Wednesday, February 18, 2015

What did they do before they were poor?

A common theme in both my scholarly and creative writing is the idea that during the nineteenth century just about anyone was one tragedy away from the poorhouse.  Similarly, distinguishing between the worthy and the unworthy poor was no easy task.

Many of the characters in Orphans and Inmates and A Whisper of Bones are people who had some "respectable" job but ended up in the poorhouse as the result of illness or injury.  Although the names are often different, the circumstances of many characters are derived from the actual inmate records.  For example, Lucinda Gefroren from Whisper is based on a real person who had lost many of her children and other female members of her family to a mysterious condition recorded as chorea.  The real woman was unable to hold a job because of her frequent fits and was admitted to the poorhouse, where she lived until her death four years later.

Original cover sketch for A Whisper of Bones by Bob Higgins

Among the many primary documents from the institution are the Erie County Hospital Mortality Ledgers from the last two decades of the nineteenth century (soon to be available at the Buffalo and Erie County Public Library).  These ledgers listed the individuals who died under treatment at the Erie County Poorhouse Hospital.  Among other variables, the occupations of the people who died there were recorded.  Not all of these people were inmates of the poorhouse.  Most of them simply could afford no other care.  A look at the means by which these early residents of Buffalo made their living reinforces the notion that reversals of fortune were not uncommon in those days.

The majority of men listed in the ledger were unskilled laborers, and many of the woman were domestics. For these folks even one day of lost wages could have left them destitute.  Also of no surprise were the prostitutes and those having no occupation.  However, there were over 1,300 people (just over 21% of the entire sample) who had skilled jobs or professions before they were admitted to the poorhouse hospital.  They were confectioners, slate cutters and ship builders.  Some were machinists, engineers or teamsters.  There were some jewelers, stonemasons and carpenters.  I had to look up more than a few jobs.  A hostler works with horses, a huckster is a door to door salesman, and a hackman drives a carriage.  The most unusual occupations listed included that of an evangelist, a florist, a showman, and a fur model.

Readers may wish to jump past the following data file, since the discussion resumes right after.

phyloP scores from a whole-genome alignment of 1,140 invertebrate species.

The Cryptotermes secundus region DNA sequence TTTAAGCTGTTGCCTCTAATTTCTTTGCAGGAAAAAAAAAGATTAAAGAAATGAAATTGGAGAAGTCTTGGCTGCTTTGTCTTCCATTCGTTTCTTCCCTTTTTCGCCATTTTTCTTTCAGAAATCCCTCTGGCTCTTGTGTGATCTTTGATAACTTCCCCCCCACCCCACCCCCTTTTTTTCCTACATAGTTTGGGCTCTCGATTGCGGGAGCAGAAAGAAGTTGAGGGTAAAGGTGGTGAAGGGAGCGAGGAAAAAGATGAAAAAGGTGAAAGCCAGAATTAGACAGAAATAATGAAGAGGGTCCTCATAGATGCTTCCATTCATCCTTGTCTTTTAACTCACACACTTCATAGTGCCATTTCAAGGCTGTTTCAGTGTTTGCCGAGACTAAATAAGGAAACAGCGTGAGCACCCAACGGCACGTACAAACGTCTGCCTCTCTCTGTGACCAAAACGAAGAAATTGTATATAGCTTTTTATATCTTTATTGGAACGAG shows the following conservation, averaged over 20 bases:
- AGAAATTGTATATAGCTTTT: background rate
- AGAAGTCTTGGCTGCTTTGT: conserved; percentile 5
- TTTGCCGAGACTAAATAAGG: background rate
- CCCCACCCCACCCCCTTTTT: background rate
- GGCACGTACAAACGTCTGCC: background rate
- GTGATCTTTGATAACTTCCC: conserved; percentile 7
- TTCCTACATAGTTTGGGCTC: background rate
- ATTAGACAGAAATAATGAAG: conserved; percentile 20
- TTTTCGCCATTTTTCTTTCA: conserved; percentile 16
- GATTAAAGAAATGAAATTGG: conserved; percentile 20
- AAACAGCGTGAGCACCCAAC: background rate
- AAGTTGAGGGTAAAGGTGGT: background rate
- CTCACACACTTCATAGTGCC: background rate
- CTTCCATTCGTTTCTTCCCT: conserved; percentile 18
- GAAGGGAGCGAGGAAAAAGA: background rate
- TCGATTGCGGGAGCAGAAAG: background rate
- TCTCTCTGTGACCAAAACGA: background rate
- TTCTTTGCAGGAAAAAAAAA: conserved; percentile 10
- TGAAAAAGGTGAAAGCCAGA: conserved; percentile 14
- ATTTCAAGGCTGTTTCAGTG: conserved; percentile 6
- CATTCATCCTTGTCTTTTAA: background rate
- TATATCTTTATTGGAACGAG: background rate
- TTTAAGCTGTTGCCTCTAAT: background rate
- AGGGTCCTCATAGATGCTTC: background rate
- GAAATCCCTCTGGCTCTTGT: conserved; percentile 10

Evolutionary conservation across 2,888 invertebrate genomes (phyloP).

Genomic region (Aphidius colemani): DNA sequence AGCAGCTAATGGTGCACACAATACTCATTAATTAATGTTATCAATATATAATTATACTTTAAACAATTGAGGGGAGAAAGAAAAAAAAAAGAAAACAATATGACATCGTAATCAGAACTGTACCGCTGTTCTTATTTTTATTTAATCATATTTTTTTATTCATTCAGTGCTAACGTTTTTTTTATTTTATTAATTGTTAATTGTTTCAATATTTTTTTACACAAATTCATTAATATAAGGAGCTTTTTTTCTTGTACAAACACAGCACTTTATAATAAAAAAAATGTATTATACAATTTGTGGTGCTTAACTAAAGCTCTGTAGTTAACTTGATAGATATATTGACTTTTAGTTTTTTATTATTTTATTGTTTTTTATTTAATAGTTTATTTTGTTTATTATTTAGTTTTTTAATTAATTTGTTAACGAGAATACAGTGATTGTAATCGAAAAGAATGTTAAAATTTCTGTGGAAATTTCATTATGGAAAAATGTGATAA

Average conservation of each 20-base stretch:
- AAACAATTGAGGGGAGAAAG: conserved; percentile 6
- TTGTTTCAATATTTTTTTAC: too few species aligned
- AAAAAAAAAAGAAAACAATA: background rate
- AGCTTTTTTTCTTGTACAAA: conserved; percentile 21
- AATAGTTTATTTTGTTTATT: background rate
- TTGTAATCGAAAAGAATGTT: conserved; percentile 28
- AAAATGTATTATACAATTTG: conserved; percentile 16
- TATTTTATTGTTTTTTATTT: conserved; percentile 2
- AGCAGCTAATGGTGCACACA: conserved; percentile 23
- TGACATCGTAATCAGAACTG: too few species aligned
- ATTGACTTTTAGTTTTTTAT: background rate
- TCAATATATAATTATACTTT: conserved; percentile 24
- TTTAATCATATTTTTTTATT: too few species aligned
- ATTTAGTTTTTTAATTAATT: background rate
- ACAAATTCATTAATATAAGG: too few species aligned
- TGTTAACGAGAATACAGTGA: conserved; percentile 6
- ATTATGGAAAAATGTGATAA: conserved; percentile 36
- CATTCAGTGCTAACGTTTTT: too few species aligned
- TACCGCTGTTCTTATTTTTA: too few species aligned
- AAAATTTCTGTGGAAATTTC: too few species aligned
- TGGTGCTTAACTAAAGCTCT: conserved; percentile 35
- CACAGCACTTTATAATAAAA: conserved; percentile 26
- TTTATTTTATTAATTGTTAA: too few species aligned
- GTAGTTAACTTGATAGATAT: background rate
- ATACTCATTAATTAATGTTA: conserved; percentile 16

What stood out to me the most was that many patients did not end up at the poorhouse hospital because they were lazy or apathetic. Often they were regular people who had experienced accidents, illness or violence. We may never know why or if they chose the poorhouse hospital over the others.  It may have simply been the most reasonable solution for the immediate crisis facing them at that point in their lives.  Some patients may have expected to die in hospital, but others likely saw their situation as temporary and planned to continue in their chosen lives when they were well again.

Thursday, February 12, 2015

Buffalo, Books and Beer...Brilliant!

Last night was the inaugural event for Buffalo, Books, and Beer, the brainchild of Matt Higgins, author of Bird Dream: Adventures at the Extremes of Human Flight and Brian Castner, author of The Long Walk: A Story of War and the Life that Follows.  The idea of combining books and beer is a no brainer. Who doesn't enjoy a bottle or two with their favorite paperback?  However, combining the two in a bar, in Buffalo, New York, was nothing short of brilliant!  It's the dead of winter here in the Nickel City and cabin fever is setting in for those of us not into hockey, skiing or curling.  The promise of a good story and a pint of sponge candy stout are sure to get even the most stubborn winter recluse out of hibernation.